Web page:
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Who Was Charity Bailey?

I was trying to learn something about Charity Bailey, one of the other vocalists on Songs to Grow On: School Days and came across this page by Dan Axtell. I have his permission to reproduce it here.

Charity Bailey from inside cover of Sing A Song

Hello, Ev'rybody, Yes Indeed

A Centennial Salute to
Charity Bailey
Sept. 7, 1904 - Sept 15, 1978
Music Education Pioneer 
Television Pioneer
Lifelong inspiration to a generation of little kids

Recent news

A single episode of Charity Bailey's show was found at the University of Georgia and is now digitized. Click here to see it on the UGA site. It's an early episode from 1955 that was submitted as a candidate for the Peabody award.

This site was created in 2004 when only newspaper indexes were available on the web. The articles were on microfilm. Now, many more articles are available. Here's a remarkable article from 1928 when young Miss Bailey fought the Providence, RI school board over a teaching job.

An online search for "once upon a day" in 2018 shows that the program was shown in almost every state across America for a while in 1969.

She died 40 years ago during the New York newspaper strike and never had a newspaper obituary (although the NY Times "Overlooked" intitiative may change that). She did get a proper obituary in the October 12, 1978 Jet Magazine (a weekly sister publication to Ebony).

Charity Abigail Bailey (1904-1978) was my music teacher at Heathcote Elementary School in Scarsdale, New York 1962-68. I wasalso among the hundreds of children invited on her television show. Whether within the inviting multicolor windows of Heathcote or on the floor of the studio, I remember singing and moving -- never one without the other. My hands were clapping or snapping or hitting some weird percussion thing. Occasionally the song had American origins, but more likely it was from South America or the Caribbean or the Middle East or Europe or Africa or Australia.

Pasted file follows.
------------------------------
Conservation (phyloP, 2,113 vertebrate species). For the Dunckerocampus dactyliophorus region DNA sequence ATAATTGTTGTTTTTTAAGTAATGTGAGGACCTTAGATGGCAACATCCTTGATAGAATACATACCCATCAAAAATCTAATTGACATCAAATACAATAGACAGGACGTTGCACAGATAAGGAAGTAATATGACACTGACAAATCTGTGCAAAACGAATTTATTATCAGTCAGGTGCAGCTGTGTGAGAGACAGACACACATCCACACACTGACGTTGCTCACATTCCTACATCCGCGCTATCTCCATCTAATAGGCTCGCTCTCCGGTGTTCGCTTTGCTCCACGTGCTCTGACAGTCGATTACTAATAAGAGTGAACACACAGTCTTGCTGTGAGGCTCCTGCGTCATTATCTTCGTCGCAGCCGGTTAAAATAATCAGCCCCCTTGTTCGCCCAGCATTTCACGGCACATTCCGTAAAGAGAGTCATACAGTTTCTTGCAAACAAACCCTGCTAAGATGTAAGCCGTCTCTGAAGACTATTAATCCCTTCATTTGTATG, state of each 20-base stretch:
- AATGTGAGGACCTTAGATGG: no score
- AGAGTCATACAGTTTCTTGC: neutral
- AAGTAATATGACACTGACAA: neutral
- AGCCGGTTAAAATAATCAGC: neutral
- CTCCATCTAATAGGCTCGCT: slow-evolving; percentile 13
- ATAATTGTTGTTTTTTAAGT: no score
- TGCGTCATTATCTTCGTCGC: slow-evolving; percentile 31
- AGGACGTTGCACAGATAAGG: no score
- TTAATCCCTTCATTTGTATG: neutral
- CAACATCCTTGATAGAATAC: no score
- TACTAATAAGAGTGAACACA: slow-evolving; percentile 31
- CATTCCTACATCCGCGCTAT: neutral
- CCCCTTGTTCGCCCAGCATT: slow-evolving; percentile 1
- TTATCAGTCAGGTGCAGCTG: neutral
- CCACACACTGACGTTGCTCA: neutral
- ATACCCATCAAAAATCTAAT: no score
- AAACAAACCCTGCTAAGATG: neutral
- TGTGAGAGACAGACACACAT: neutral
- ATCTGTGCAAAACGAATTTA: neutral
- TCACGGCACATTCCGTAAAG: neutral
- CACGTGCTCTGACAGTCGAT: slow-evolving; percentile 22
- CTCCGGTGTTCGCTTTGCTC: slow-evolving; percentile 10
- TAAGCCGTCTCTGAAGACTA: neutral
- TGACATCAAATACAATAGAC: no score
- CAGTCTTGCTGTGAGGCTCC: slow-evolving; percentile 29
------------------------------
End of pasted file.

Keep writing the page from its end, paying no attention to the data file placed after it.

She was a pioneer in using authentic world music in elementary schools. She was born in Providence, RI, attended Rhode Island College of Education, studied at Julliard and Dalcroze, and settled in New York. She taught at the "Little Red School House" in Greenwich Village in New York City ( 1943-1955 where she inspired Mary Travers (her recollections on the Peter, Paul and Mary website). She wrote songbooks, arranged for piano and guitar, sang on recordings, and hosted local television shows (Sing a Song on NBC and then the local educational station on Channel 13 before it became WNET).

Here name really was Charity Bailey with no apparent relationship to either Pearl (b. 1918 in Virginia) or Bill (vaudevillian immortalized by Hughie Cannon). She married Jack White late in life, but never used the name "White" professionally. The quiet joke among the entirely non-black families was that Mrs. White was black and Mrs. Black (a first grade teacher) was white. Before I heard that, I hadn't noticed that she was black. If asked to describe her, I would have said she was old. (Also at Heathcote, the gym teacher was Art and the art teacher was... Rosemary. Oh well.) She taught at Heathcote 1958-1970.

Go to the Smithsonian Folkways site and search for "Charity Bailey" to see (and hear clips from) her most notable albums: Songs to Grow on, Vol. 2 (1951), Music Time with Charity Bailey (1952), Follow the Sunset (lullabies around the world)(1953), More Music Time and Stories (1970). Note: She was not on Songs to Grow on Vol. 1 - Nursery Days which also came out in 1951 and was all Woody Guthrie whereas Vol. 2 had various artists.

She contributed to about a dozen records for Young Peoples Records from 1946 to 1952. This is according to information from David Bonner, who wrote a book on Young Peoples Records with more biographical information on Charity Bailey than anywhere else (but I haven't seen it yet). David donated his "Charity Bailey Rhythm Kit" that he bought on eBay to the Folk Museum in Greenwich Village which doesn't exist yet.